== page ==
A gauge of Asian shares climbed to three-week highs on Wednesday as investors eyed the upcoming earnings season for further signs of a global economic recovery, while the dollar slipped to a two-week low.
MSCI’s broadest index of Asia-Pacific shares outside of Japan was up 0.3% for its second straight day of gains. It went as high as 697.01, a level is last seen on March 18.
Japan’s Nikkei was a shade higher while Australian shares rose 0.6% and South Korea’s KOSPI added 0.5%.
Chinese shares, however, were weaker with the bluechip CSI300 index down about 1% after a strong rally last week.
“The U.S. economy is experiencing the first effects of a powerful double-dose vaccine of broad inoculation and fiscal stimulus,” said David Kelly, chief global market strategist at J.P. Morgan Asset Management.
“The reality is that forecasts remain very uncertain…(but) early signs show the recovery is accelerating, suggesting a faster return to ‘normal’ than many had dared to hope a few months ago,” Kelly added.
Investors also weighed the latest U.S. job openings report, which showed that vacancies rose to a two-year high in February while hiring had its biggest gain in nine months amid increased COVID-19 vaccinations and additional government stimulus.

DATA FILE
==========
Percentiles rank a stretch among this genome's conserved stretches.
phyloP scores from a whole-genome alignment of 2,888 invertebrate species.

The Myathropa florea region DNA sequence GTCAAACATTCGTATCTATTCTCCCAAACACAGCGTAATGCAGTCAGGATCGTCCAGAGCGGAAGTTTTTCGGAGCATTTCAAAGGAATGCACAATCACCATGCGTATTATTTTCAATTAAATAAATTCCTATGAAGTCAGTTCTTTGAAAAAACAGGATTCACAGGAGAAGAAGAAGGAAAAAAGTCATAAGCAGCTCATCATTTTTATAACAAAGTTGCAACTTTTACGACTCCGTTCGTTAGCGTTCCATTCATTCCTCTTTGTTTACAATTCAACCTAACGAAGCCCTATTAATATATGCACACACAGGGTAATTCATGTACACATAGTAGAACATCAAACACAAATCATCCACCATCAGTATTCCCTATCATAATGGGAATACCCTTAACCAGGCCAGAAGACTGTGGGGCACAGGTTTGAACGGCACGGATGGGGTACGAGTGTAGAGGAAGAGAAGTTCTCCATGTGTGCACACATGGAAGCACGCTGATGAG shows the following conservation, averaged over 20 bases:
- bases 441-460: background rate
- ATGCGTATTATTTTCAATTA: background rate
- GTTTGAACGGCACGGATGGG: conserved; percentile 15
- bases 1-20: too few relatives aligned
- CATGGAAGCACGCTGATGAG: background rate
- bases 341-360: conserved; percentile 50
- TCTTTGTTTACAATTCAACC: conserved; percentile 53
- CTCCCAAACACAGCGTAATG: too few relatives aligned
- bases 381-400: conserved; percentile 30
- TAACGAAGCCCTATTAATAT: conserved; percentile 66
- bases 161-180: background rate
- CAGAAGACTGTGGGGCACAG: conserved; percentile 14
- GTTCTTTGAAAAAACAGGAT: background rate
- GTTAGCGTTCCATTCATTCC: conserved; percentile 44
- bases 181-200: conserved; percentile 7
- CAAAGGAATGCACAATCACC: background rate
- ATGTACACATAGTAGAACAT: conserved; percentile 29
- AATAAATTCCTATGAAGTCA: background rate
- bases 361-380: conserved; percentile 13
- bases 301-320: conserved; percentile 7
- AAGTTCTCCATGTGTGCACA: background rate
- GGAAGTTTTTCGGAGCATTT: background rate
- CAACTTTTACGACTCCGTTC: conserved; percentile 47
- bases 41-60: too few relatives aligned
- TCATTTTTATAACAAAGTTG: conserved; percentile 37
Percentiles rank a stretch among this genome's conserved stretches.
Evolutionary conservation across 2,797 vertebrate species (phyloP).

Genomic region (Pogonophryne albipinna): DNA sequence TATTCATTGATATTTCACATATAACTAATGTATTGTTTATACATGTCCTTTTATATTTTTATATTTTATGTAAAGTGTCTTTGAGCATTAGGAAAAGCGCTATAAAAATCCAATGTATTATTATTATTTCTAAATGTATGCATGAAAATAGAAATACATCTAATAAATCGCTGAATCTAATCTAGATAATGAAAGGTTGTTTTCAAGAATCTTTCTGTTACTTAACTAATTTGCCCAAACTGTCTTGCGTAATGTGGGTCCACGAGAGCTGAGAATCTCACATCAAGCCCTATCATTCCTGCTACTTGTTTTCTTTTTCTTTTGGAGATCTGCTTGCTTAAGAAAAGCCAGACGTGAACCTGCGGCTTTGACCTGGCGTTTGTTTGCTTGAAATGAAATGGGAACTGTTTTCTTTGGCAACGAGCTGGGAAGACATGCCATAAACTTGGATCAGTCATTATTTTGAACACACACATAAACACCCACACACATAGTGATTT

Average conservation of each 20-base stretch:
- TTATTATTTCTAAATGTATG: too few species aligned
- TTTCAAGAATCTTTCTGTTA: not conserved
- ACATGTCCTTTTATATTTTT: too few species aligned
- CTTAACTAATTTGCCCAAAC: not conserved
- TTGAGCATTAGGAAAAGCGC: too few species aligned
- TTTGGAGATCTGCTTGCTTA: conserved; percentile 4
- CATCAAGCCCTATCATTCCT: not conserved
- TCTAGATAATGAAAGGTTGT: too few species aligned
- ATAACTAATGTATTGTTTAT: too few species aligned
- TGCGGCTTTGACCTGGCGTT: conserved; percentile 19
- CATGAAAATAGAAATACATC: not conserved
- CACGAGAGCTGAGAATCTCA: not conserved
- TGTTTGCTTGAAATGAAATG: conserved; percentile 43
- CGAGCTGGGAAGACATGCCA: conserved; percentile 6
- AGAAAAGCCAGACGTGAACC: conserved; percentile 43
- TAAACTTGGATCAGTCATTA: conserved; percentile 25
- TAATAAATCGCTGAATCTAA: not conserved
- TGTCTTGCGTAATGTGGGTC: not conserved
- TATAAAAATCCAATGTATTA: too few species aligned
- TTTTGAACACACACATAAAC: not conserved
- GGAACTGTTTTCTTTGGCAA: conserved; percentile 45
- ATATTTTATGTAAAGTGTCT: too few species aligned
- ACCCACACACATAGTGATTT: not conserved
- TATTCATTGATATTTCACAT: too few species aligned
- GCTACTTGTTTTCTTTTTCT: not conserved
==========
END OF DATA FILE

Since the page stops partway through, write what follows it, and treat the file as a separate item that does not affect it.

Moreover, the International Monetary Fund raised its global growth forecast to 6% this year from 5.5%, reflecting a rapidly brightening outlook for the U.S. economy.
With the upcoming earnings season expected to show S&P profit growth of 24.2% from a year earlier, according to Refinitiv data, investors will be watching to see whether corporate results further confirm recent positive economic data.
Elsewhere, the five-year U.S. Treasury yields dropped sharply to 0.874%, weighing on the U.S. dollar. The five-year Treasury yield is seen as a major barometer of how much faith investors have in the Federal Reserve’s pledge that it does not expect to raise interest rates until 2024.
The dollar slipped to a two-week low against a basket of world currencies, with traders taking advantage of its strong March performance as dropping Treasury yields pressured the greenback.
Mainland Chinese stocks were down by the early morning. The Shanghai Composite was down by 0.28% to 3,472.33. Hong Kong’s Hang Seng Index was up about 0.97% to 28,657.62.
Japan’s benchmark Nikkei average Nikkei 225 is trading down 0.12 percent at 29,730.97 on Wednesday, while the broader TOPIX 100 fell 1.49 per cent to 1,266.47. South Korea’s Kospi was up by 0.33% to 3,137.00.